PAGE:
Acoustic waves give a bounce to real-time seismic imaging


Figure 1 From: Near-surface real-time seismic imaging using parsimonious interferometry
Figure 1 From: Near-surface real-time seismic imaging using parsimonious interferometry

A remote-sensing technique that can detect real-time changes in subsurface environments has undergone successful testing in the desert just outside the KAUST campus in Thuwal, Saudi Arabia.


To avoid the time-consuming and destructive impact of drilling, geologists are increasingly turning to an approach known as seismic imaging. This procedure uses sonic sources at many different locations to send acoustic waves deep underground and then measures how long it takes for the waves to return to receivers on the surface. The travel time of the waves depends on properties such as the hardness or porosity of materials they pass through, and so this method can easily identify unique subsurface features, such as pockets of water.


However, conventional seismic imaging is still too slow to detect real-time geologic events, notes KAUST geophysicist Gerard Schuster. For a conventional seismic experiment, you need many different angular views to accurately estimate the properties of each substructure, which demands many hours to deploy and excite seismic sources over hundreds of different locations.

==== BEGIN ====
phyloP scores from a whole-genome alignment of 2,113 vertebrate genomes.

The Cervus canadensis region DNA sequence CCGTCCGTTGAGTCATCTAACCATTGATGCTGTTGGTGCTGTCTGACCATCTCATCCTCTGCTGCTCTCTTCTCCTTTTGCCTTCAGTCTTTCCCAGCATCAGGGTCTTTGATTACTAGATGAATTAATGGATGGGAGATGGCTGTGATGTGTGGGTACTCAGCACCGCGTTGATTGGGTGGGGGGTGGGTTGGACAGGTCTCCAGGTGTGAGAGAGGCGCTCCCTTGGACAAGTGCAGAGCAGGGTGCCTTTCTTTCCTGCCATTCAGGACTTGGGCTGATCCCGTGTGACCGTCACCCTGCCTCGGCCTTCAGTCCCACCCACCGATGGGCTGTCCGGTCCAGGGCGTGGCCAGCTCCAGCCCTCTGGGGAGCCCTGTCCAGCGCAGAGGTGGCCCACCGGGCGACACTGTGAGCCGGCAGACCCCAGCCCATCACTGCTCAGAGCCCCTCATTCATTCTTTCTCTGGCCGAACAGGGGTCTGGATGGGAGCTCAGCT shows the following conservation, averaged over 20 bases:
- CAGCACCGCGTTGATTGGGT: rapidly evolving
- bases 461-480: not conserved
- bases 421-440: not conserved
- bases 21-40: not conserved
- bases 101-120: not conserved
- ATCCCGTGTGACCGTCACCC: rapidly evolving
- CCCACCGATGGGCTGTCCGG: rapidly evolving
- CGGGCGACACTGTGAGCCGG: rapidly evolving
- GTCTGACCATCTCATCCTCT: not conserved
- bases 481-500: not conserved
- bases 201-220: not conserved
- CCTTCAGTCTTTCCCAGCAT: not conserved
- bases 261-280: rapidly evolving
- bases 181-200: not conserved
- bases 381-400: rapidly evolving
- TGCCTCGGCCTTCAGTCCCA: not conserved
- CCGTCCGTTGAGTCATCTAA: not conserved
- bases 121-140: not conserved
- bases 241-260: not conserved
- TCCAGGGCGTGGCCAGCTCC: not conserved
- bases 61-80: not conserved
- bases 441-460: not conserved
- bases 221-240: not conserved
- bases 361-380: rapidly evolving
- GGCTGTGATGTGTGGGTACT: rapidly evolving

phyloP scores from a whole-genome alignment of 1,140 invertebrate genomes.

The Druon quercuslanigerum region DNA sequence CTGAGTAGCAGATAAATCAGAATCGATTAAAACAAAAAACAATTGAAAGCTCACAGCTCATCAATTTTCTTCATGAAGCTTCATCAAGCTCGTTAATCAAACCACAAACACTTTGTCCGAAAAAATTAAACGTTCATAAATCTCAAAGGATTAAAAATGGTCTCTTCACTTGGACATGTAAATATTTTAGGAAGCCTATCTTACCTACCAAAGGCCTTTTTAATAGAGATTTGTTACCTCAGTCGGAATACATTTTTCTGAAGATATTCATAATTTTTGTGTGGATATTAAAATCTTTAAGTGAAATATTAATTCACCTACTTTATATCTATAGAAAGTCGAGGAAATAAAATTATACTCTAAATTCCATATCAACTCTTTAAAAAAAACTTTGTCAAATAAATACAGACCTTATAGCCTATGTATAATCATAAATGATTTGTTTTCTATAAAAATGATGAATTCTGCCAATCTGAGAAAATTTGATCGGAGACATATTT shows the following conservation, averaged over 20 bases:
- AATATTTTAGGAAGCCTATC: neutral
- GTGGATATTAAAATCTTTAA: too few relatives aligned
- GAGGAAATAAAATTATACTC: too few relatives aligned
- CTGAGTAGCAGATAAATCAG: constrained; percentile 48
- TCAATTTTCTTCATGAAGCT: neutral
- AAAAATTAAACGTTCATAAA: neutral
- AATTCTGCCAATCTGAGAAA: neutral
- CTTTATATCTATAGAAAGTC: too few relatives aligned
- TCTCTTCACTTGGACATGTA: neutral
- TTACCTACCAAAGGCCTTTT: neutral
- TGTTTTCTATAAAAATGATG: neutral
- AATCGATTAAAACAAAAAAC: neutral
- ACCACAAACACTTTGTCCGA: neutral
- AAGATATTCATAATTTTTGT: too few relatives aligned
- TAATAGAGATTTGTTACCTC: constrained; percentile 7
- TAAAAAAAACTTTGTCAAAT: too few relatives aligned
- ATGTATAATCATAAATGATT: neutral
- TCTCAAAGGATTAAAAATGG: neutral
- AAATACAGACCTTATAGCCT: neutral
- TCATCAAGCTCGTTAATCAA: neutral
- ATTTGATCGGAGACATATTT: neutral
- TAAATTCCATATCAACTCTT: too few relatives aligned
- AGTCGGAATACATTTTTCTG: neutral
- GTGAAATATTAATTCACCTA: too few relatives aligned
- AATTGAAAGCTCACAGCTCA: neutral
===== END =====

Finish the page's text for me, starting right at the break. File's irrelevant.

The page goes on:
For the past 20 years, Schuster has been working on a solution to this issue by focusing on how the cyclical patterns of acoustic waves begin to lag or lead each other after passing through an underground material. These changes, known as phase differences, can be inverted by seismic interferometry to provide high-resolution structural information while requiring far fewer audio sources.


Shuster said, this approach requires much less effort. Taking the time differences between the phases allows you to answer questions about the hardness and softness of geology with just a few experiments instead of hundreds.


In their latest work, Schuster and colleagues performed a controlled time-lapse experiment to validate the capabilities of their seismic interferometry technology. First, the team set up an array of audio sources and receivers over a dry sand dune. Then, they injected 12 tons of water into the dune over a few hours while recording nearly one hundred interferometric measurements for each source location. This data was transformed every two minutes into snapshots of subsurface water flow as it percolated through substructural layers several meters under the surface.


Schuster said, our three-dimensional simulations of the experiments convinced us that what we saw wasn't a false reading. The initial impact of these findings can be useful for environmental engineers who require rapid and inexpensive monitoring of the subsurface, for example, real-time imaging of leaky dams, or efficient Martian or lunar seismic surveys.

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